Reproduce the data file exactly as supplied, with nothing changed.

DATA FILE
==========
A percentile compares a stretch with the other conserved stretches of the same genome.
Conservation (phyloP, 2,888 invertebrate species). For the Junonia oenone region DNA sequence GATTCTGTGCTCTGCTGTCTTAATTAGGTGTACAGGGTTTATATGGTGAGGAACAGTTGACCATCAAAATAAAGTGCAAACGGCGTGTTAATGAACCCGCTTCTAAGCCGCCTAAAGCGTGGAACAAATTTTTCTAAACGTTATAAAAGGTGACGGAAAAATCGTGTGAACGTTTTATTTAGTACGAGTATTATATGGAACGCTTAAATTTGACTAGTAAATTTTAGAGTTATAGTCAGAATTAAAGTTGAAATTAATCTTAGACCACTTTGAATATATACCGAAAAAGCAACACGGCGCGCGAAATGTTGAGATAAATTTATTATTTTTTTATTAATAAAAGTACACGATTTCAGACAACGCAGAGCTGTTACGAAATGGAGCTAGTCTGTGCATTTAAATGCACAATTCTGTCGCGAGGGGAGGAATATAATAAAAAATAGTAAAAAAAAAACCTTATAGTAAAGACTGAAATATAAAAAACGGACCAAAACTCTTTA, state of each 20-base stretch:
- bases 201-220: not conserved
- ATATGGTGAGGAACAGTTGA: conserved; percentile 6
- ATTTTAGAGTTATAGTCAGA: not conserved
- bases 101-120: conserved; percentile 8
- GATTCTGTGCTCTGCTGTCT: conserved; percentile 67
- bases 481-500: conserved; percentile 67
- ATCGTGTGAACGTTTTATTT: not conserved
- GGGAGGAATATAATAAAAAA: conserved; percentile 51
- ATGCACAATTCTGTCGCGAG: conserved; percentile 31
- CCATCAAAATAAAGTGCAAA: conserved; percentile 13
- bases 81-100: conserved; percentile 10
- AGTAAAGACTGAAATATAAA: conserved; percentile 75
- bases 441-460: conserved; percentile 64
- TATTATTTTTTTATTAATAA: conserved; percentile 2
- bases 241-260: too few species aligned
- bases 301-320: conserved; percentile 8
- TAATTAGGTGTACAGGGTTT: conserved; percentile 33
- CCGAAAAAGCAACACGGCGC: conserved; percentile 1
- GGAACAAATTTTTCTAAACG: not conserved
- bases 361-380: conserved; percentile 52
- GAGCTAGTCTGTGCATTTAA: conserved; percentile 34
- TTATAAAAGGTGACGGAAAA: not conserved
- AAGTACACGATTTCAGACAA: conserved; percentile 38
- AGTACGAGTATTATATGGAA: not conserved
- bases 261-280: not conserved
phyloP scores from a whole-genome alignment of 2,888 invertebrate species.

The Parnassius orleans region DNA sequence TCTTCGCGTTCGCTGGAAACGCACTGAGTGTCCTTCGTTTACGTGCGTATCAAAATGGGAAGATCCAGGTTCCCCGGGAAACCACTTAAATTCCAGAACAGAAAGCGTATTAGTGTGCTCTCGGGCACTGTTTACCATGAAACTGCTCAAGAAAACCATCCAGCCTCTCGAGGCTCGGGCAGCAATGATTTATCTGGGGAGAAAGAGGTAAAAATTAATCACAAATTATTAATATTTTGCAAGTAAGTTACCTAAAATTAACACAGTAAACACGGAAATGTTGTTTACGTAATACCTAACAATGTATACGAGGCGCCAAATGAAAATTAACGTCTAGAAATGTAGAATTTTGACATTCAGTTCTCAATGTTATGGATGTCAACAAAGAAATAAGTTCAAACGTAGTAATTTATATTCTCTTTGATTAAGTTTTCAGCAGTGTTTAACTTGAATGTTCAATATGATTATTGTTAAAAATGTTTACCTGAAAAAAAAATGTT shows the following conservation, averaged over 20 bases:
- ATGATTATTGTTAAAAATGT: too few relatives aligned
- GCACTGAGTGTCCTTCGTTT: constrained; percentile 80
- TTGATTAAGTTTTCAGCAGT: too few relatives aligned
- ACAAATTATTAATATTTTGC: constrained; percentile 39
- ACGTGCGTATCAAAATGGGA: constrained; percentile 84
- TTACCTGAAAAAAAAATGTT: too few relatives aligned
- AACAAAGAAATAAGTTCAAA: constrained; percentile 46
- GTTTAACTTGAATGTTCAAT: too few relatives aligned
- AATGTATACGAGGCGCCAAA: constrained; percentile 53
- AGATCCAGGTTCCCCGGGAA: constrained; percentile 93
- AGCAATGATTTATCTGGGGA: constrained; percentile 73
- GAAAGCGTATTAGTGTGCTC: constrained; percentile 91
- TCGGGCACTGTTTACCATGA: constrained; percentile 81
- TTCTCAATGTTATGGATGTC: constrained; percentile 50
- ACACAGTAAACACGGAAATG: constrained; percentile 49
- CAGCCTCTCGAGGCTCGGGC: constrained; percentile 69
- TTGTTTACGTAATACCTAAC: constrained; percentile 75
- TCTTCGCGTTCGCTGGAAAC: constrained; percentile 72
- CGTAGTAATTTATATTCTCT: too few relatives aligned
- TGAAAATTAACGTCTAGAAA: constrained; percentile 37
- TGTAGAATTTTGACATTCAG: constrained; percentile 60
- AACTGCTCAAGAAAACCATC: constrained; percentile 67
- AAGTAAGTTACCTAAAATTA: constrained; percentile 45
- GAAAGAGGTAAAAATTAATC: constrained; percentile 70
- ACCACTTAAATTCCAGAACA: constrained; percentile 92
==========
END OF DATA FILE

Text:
A percentile compares a stretch with the other conserved stretches of the same genome.
Conservation (phyloP, 2,888 invertebrate species). For the Junonia oenone region DNA sequence GATTCTGTGCTCTGCTGTCTTAATTAGGTGTACAGGGTTTATATGGTGAGGAACAGTTGACCATCAAAATAAAGTGCAAACGGCGTGTTAATGAACCCGCTTCTAAGCCGCCTAAAGCGTGGAACAAATTTTTCTAAACGTTATAAAAGGTGACGGAAAAATCGTGTGAACGTTTTATTTAGTACGAGTATTATATGGAACGCTTAAATTTGACTAGTAAATTTTAGAGTTATAGTCAGAATTAAAGTTGAAATTAATCTTAGACCACTTTGAATATATACCGAAAAAGCAACACGGCGCGCGAAATGTTGAGATAAATTTATTATTTTTTTATTAATAAAAGTACACGATTTCAGACAACGCAGAGCTGTTACGAAATGGAGCTAGTCTGTGCATTTAAATGCACAATTCTGTCGCGAGGGGAGGAATATAATAAAAAATAGTAAAAAAAAAACCTTATAGTAAAGACTGAAATATAAAAAACGGACCAAAACTCTTTA, state of each 20-base stretch:
- bases 201-220: not conserved
- ATATGGTGAGGAACAGTTGA: conserved; percentile 6
- ATTTTAGAGTTATAGTCAGA: not conserved
- bases 101-120: conserved; percentile 8
- GATTCTGTGCTCTGCTGTCT: conserved; percentile 67
- bases 481-500: conserved; percentile 67
- ATCGTGTGAACGTTTTATTT: not conserved
- GGGAGGAATATAATAAAAAA: conserved; percentile 51
- ATGCACAATTCTGTCGCGAG: conserved; percentile 31
- CCATCAAAATAAAGTGCAAA: conserved; percentile 13
- bases 81-100: conserved; percentile 10
- AGTAAAGACTGAAATATAAA: conserved; percentile 75
- bases 441-460: conserved; percentile 64
- TATTATTTTTTTATTAATAA: conserved; percentile 2
- bases 241-260: too few species aligned
- bases 301-320: conserved; percentile 8
- TAATTAGGTGTACAGGGTTT: conserved; percentile 33
- CCGAAAAAGCAACACGGCGC: conserved; percentile 1
- GGAACAAATTTTTCTAAACG: not conserved
- bases 361-380: conserved; percentile 52
- GAGCTAGTCTGTGCATTTAA: conserved; percentile 34
- TTATAAAAGGTGACGGAAAA: not conserved
- AAGTACACGATTTCAGACAA: conserved; percentile 38
- AGTACGAGTATTATATGGAA: not conserved
- bases 261-280: not conserved
phyloP scores from a whole-genome alignment of 2,888 invertebrate species.

The Parnassius orleans region DNA sequence TCTTCGCGTTCGCTGGAAACGCACTGAGTGTCCTTCGTTTACGTGCGTATCAAAATGGGAAGATCCAGGTTCCCCGGGAAACCACTTAAATTCCAGAACAGAAAGCGTATTAGTGTGCTCTCGGGCACTGTTTACCATGAAACTGCTCAAGAAAACCATCCAGCCTCTCGAGGCTCGGGCAGCAATGATTTATCTGGGGAGAAAGAGGTAAAAATTAATCACAAATTATTAATATTTTGCAAGTAAGTTACCTAAAATTAACACAGTAAACACGGAAATGTTGTTTACGTAATACCTAACAATGTATACGAGGCGCCAAATGAAAATTAACGTCTAGAAATGTAGAATTTTGACATTCAGTTCTCAATGTTATGGATGTCAACAAAGAAATAAGTTCAAACGTAGTAATTTATATTCTCTTTGATTAAGTTTTCAGCAGTGTTTAACTTGAATGTTCAATATGATTATTGTTAAAAATGTTTACCTGAAAAAAAAATGTT shows the following conservation, averaged over 20 bases:
- ATGATTATTGTTAAAAATGT: too few relatives aligned
- GCACTGAGTGTCCTTCGTTT: constrained; percentile 80
- TTGATTAAGTTTTCAGCAGT: too few relatives aligned
- ACAAATTATTAATATTTTGC: constrained; percentile 39
- ACGTGCGTATCAAAATGGGA: constrained; percentile 84
- TTACCTGAAAAAAAAATGTT: too few relatives aligned
- AACAAAGAAATAAGTTCAAA: constrained; percentile 46
- GTTTAACTTGAATGTTCAAT: too few relatives aligned
- AATGTATACGAGGCGCCAAA: constrained; percentile 53
- AGATCCAGGTTCCCCGGGAA: constrained; percentile 93
- AGCAATGATTTATCTGGGGA: constrained; percentile 73
- GAAAGCGTATTAGTGTGCTC: constrained; percentile 91
- TCGGGCACTGTTTACCATGA: constrained; percentile 81
- TTCTCAATGTTATGGATGTC: constrained; percentile 50
- ACACAGTAAACACGGAAATG: constrained; percentile 49
- CAGCCTCTCGAGGCTCGGGC: constrained; percentile 69
- TTGTTTACGTAATACCTAAC: constrained; percentile 75
- TCTTCGCGTTCGCTGGAAAC: constrained; percentile 72
- CGTAGTAATTTATATTCTCT: too few relatives aligned
- TGAAAATTAACGTCTAGAAA: constrained; percentile 37
- TGTAGAATTTTGACATTCAG: constrained; percentile 60
- AACTGCTCAAGAAAACCATC: constrained; percentile 67
- AAGTAAGTTACCTAAAATTA: constrained; percentile 45
- GAAAGAGGTAAAAATTAATC: constrained; percentile 70
- ACCACTTAAATTCCAGAACA: constrained; percentile 92